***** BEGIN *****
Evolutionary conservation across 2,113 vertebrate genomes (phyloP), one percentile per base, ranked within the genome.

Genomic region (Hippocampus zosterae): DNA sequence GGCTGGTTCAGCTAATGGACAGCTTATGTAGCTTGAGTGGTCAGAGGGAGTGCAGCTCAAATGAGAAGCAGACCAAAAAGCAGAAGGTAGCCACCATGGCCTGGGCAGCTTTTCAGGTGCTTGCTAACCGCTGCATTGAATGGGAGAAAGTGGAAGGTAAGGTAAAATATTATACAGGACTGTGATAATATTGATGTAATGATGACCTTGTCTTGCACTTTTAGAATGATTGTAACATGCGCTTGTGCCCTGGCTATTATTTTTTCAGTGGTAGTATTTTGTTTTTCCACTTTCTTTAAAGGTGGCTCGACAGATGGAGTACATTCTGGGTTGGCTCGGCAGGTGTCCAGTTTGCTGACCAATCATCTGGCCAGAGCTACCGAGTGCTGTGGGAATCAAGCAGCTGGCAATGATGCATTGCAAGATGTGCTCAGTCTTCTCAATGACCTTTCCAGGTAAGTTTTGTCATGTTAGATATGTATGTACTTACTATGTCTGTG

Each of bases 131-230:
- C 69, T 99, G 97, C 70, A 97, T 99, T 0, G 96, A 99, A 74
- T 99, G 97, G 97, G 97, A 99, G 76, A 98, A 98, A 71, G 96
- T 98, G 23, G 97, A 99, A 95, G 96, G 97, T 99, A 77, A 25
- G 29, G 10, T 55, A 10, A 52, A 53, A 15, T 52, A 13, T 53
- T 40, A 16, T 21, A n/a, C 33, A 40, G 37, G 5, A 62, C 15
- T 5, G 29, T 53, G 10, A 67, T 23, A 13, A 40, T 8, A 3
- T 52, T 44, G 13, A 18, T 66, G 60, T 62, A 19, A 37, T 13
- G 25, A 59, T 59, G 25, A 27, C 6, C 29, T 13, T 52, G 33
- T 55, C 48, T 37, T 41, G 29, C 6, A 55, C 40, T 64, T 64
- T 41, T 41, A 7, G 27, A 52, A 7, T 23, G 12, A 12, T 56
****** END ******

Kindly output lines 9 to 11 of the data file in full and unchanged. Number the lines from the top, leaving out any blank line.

- T 5, G 29, T 53, G 10, A 67, T 23, A 13, A 40, T 8, A 3
- T 52, T 44, G 13, A 18, T 66, G 60, T 62, A 19, A 37, T 13
- G 25, A 59, T 59, G 25, A 27, C 6, C 29, T 13, T 52, G 33